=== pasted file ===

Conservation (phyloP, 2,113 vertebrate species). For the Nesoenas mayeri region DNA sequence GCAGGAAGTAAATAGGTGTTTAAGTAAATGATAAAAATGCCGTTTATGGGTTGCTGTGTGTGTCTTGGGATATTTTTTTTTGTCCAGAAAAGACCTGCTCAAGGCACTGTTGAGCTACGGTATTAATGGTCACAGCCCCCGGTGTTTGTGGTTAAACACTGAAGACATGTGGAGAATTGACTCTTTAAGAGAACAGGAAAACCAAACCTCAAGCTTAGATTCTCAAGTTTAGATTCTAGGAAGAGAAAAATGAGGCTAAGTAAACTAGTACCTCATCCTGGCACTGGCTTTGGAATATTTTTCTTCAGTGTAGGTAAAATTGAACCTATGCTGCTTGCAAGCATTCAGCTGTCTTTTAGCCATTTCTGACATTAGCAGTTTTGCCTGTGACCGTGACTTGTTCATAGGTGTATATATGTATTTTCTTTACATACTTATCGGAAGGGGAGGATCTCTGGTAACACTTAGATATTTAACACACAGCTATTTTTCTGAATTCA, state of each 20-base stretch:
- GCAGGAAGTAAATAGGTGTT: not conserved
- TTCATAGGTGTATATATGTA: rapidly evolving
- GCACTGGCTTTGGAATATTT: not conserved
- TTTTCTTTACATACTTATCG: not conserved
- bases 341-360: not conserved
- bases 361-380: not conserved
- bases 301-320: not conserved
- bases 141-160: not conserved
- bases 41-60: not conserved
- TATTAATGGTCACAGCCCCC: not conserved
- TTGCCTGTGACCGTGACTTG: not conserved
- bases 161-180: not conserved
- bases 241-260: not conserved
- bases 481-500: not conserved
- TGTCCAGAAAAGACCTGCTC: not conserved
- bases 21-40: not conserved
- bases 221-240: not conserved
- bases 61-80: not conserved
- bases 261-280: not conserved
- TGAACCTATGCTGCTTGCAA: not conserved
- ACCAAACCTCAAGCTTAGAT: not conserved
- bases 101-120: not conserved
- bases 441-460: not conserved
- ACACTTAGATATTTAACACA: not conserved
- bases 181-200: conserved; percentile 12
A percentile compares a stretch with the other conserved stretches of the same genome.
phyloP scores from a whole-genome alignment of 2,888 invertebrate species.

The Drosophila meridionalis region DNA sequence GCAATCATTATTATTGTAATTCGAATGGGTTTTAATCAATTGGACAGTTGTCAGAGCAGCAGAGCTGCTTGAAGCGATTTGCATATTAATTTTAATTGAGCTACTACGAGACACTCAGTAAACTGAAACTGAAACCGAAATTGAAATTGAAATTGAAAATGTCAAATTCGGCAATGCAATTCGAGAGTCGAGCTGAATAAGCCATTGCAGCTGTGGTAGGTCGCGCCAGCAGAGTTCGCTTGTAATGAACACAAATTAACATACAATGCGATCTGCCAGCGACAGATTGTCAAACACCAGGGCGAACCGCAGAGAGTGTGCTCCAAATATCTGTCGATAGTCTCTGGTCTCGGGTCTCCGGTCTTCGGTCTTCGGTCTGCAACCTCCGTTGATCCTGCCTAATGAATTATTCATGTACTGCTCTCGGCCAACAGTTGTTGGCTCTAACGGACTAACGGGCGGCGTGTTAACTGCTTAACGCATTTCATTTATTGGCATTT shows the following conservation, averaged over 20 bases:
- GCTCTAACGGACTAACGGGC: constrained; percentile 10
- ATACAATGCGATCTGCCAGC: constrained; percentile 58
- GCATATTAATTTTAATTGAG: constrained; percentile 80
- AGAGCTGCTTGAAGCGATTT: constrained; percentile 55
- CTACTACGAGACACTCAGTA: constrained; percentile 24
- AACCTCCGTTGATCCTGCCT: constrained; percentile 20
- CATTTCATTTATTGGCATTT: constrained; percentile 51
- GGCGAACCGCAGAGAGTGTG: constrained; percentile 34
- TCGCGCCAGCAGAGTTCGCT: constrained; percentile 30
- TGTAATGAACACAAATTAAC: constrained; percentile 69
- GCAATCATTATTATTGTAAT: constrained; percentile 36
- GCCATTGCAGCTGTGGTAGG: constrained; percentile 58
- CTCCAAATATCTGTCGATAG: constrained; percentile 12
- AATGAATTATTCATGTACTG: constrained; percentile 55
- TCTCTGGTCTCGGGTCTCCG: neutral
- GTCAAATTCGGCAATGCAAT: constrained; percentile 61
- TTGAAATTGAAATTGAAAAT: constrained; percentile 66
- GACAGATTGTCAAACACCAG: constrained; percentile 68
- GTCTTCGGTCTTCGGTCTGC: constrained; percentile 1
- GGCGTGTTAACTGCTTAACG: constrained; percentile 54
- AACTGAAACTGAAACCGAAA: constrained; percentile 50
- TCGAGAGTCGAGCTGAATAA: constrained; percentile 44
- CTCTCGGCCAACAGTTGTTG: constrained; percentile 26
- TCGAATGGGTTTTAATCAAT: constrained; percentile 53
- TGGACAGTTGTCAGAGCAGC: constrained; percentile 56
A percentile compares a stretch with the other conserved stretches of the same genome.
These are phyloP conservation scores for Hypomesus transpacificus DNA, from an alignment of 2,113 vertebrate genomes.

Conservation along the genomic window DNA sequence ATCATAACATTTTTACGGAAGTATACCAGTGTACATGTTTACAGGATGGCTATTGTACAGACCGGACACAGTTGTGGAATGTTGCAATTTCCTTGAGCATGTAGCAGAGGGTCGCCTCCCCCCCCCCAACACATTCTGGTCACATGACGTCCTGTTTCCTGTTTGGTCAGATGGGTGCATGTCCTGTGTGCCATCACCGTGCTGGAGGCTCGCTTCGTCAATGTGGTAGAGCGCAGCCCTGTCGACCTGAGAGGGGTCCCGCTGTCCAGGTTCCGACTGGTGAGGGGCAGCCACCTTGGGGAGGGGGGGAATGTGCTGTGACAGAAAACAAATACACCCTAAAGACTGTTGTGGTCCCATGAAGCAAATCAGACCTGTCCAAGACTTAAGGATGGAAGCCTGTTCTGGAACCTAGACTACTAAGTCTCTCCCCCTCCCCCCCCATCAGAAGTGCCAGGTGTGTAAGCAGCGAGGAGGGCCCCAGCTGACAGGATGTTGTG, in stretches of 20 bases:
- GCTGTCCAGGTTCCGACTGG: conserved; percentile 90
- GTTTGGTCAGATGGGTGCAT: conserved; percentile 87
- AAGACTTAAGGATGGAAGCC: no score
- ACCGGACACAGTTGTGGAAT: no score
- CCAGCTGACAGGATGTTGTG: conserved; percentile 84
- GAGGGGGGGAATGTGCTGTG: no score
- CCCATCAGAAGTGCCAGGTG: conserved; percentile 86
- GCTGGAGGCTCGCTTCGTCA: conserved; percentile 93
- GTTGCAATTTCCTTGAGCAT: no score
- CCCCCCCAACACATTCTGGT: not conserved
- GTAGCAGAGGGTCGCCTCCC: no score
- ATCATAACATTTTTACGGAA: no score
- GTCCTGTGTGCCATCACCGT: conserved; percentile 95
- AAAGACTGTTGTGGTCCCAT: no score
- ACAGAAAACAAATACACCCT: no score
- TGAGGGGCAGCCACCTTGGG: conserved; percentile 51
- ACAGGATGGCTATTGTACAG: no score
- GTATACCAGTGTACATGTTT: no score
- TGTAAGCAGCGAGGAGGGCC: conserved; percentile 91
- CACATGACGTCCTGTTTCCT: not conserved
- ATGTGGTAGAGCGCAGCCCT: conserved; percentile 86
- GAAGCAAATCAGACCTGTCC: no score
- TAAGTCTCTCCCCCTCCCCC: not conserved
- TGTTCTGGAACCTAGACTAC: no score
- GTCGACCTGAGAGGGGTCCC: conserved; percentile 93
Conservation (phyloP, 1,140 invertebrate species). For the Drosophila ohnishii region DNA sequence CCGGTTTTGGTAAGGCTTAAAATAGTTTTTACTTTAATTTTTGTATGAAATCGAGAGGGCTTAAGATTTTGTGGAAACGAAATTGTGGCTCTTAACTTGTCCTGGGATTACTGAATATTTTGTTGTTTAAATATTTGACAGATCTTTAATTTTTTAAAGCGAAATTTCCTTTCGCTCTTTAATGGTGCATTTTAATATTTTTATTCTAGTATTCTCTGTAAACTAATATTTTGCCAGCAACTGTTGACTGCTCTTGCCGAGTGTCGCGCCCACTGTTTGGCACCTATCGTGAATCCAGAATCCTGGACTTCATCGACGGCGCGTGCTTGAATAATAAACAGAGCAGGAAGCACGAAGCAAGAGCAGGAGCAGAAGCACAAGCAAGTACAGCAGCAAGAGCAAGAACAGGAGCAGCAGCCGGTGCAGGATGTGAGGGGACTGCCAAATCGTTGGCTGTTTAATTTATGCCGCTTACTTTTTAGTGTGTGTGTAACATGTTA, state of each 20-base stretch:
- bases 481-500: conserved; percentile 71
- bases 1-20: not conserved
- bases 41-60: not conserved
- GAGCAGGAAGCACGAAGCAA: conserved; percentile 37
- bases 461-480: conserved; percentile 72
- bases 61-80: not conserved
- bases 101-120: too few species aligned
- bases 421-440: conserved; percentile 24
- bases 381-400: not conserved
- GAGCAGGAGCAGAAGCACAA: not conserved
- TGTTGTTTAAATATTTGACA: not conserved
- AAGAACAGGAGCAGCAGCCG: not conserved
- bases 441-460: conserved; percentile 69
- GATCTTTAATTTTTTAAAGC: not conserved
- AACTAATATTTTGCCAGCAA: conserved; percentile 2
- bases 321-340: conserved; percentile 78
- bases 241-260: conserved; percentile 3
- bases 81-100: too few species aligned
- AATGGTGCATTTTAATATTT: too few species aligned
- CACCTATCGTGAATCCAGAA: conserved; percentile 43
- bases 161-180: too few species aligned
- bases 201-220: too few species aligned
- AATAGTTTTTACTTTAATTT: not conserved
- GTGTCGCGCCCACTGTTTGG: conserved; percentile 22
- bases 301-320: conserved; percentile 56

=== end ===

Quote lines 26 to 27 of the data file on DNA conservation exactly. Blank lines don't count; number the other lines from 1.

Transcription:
- bases 181-200: conserved; percentile 12
A percentile compares a stretch with the other conserved stretches of the same genome.